A rabbit could only go 24 hours (at most) without water. If they’re older, have a medical condition, live somewhere hot, and are particularly active, they won’t be able to go as long without water. As well as food and hay, water is one of the most important parts of a rabbit’s survival.
Your rabbit should drink a minimum of ten percent of their body weight in water every day. This will vary with every rabbit of course, but for a four-pound rabbit, it roughly equals 180ml of water per day.
If your rabbit has access to fresh drinking water but is refusing to drink any, you’ll need to get in touch with a vet ASAP – as they can quickly become dehydrated and deteriorate in health.
How Much Should My Rabbit Drink Per Day?
As mentioned earlier, your rabbit needs to drink at least ten percent of their body weight of water every day.
There are a few factors that might affect how much your rabbit needs to drink:
- The size of your rabbit (the bigger your rabbit, the more water they’ll need).
- The age of your rabbit (younger rabbits need more water to help them grow).
- The temperature outside (they’ll need more water when it’s hot outside).
- Their diet (some fresh greens and fruits contain high water content, and are beneficial for their nutrients too. But a rabbit eating mainly pellets and hay with little vegetables will need extra water).
- How active they are (a rabbit who’s been sprinting around for hours will have sweated more and will need to re-hydrate after all the exercise).
- If they have a medical condition (a sick rabbit might become dehydrated and require extra water to help them get healthy again).
If you have more than one rabbit, they’ll need enough water per rabbit – whether that’s more than one bowl or refilling it more often.
Why Rabbits Need Water
It’s crucial for your rabbit’s health that they don’t go for too long without drinking. They are many reasons why it’s so important that they stay hydrated:
- To maintain their body temperature: Rabbits can drink water to keep them cool, which is especially important in hot climates.
- Keeps their blood flowing: This is important to keep the rabbit’s organs functioning correctly.
- Flushes excess minerals and toxins: This is how rabbits get harmful toxins out of their system (e.g. calcium).
- Helps them to absorb nutrients: When they take the goodness from their food.
- Keeps their digestive tract running smoothly: To help remove waste from their body. Rabbits lose water through sweat, urine, breathing, and poop. If they’re struggling to poop, they could end up with a blockage.
Domesticated rabbits will rely entirely on their owners to provide drinking water, while rabbit rabbits tend to build their warrens close to a fresh water source.
What Happens if a Rabbit Doesn’t Drink?
If your rabbit is dehydrated, there are some common signs to look for:
- Acting lethargic.
- Not eating.
- Unusual toilet habits.
- Dark and smelly urine.
- Their poop pellets are dry and hard.
- Drooling thick saliva.
- Crusty eyes.
- Tight skin (if you pinch their skin and it doesn’t snap back into place).
A dehydrated rabbit could also develop one of three fatal conditions – organ failure, kidney stones, and intestinal blockages. This can become fatal within hours (or sooner) so it’s imperative to act quickly, take them to a vet and try to persuade them to drink.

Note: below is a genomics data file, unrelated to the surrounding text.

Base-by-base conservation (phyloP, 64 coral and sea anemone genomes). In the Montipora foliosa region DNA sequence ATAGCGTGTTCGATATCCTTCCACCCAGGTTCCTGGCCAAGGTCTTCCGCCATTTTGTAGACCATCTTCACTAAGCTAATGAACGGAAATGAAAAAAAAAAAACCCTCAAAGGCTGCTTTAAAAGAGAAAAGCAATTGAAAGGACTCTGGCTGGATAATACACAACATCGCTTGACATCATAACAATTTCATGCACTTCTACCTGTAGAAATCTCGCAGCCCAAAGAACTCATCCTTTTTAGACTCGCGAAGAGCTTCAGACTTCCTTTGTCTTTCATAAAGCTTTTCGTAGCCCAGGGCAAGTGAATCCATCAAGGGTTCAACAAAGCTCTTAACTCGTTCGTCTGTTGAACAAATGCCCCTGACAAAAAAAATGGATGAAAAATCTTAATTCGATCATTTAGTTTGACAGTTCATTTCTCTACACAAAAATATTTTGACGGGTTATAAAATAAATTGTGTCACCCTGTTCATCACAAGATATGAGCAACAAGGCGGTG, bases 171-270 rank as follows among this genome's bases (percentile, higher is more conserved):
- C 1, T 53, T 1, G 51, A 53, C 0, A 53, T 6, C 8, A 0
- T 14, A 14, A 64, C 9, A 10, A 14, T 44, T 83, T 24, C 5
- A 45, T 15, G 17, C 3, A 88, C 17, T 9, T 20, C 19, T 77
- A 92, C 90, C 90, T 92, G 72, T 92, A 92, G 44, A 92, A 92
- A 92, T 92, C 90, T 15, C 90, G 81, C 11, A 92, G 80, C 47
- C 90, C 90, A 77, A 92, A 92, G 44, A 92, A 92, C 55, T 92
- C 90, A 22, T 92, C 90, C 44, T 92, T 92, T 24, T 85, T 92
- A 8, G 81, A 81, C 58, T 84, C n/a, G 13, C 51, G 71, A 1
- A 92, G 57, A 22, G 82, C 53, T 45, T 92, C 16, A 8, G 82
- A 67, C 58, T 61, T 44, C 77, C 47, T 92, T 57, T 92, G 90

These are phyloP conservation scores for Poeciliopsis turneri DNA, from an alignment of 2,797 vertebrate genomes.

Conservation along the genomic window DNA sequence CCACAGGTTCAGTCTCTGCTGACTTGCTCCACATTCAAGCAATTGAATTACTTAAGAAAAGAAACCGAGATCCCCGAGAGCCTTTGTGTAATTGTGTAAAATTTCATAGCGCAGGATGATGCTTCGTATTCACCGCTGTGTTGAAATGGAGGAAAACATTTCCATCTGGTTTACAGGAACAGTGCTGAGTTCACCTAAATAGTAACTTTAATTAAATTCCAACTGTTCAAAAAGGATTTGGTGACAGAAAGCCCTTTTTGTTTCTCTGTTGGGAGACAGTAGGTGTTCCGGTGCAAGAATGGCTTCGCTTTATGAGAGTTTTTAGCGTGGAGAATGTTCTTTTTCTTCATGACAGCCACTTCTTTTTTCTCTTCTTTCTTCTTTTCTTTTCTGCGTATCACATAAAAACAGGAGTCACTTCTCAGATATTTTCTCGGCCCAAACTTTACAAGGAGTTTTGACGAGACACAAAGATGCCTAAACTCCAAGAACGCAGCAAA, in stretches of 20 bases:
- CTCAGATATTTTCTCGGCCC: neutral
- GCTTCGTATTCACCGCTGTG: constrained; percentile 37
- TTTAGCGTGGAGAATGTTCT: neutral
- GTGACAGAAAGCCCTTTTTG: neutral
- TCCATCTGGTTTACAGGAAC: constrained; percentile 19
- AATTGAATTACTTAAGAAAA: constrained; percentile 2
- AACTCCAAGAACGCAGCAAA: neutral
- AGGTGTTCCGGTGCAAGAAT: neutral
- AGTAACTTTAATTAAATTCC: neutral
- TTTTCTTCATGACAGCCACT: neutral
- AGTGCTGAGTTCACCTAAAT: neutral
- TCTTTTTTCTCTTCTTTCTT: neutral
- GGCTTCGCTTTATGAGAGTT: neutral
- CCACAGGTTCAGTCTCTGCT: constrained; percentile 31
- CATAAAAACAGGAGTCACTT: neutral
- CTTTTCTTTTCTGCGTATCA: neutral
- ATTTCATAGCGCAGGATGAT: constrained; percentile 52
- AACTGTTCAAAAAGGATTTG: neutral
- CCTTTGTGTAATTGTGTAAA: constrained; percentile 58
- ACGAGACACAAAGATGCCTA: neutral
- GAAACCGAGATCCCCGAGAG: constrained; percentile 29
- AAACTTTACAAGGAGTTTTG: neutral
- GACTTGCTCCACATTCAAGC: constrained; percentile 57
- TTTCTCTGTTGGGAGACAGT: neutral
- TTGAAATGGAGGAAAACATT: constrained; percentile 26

In some cases, they might develop heatstroke, or they might go into gastrointestinal stasis. Both of these conditionals are dangerous if untreated, but usually require a combination of other factors such as not eating and no air circulation.
How to Rehydrate Your Rabbit
If your rabbit hasn’t been drinking, there are a few things you can try to get them hydrated before they have to go to a vet.
The first option is to syringe feed your rabbit water. This involved placing the end of the syringe directly in your rabbit’s mouth and releasing water in short bursts (allowing them enough time to swallow). If they aren’t swallowing, they’ll need to go to the vet ASAP and have an IV drip.
You could also give them a few drops of fruit juice to tempt them – for more information, head over to this post. Other tips include putting ice cubes in the water, switching to a new bowl, and adding some fruit or herbs (that they can have) to entice them into drinking.
Reasons Why Your Rabbit Might Not Drink
Rabbits are picky animals.
Sometimes them refusing to drink could be down to something you can easily fix.
Your rabbit might not be drinking because:
- Their bowl is dirty: This could be from bacteria, urine, dust, or anything else that they don’t like the look or smell of.
- The water is the wrong temperature: Some rabbits won’t drink warm water, or ice-cold water – opting for a cool balance between the two.
- Switch from a bottle to bowl: Or vice versa. (Check out this post for more on this).
- They don’t like the taste: If the tap water has traces of chemicals or lead in they might not like it. Try purifying the water or using bottled for a little while.
- They have a mouth problem: Too long teeth, infections, or injuries in the mouth could make it uncomfortable for your rabbit to drink. Get a check-up with a vet if you think this could be the reason.
- They’re sick: A rabbit who is sick might be masking their illness but be unable to drink. You’d usually see signs like no appetite and lethargy.
There is also a chance that your rabbit might be full and hydrated and don’t need any more at that time. But you’ll notice quite quickly if there are any other signs or if they don’t drink over a few hours.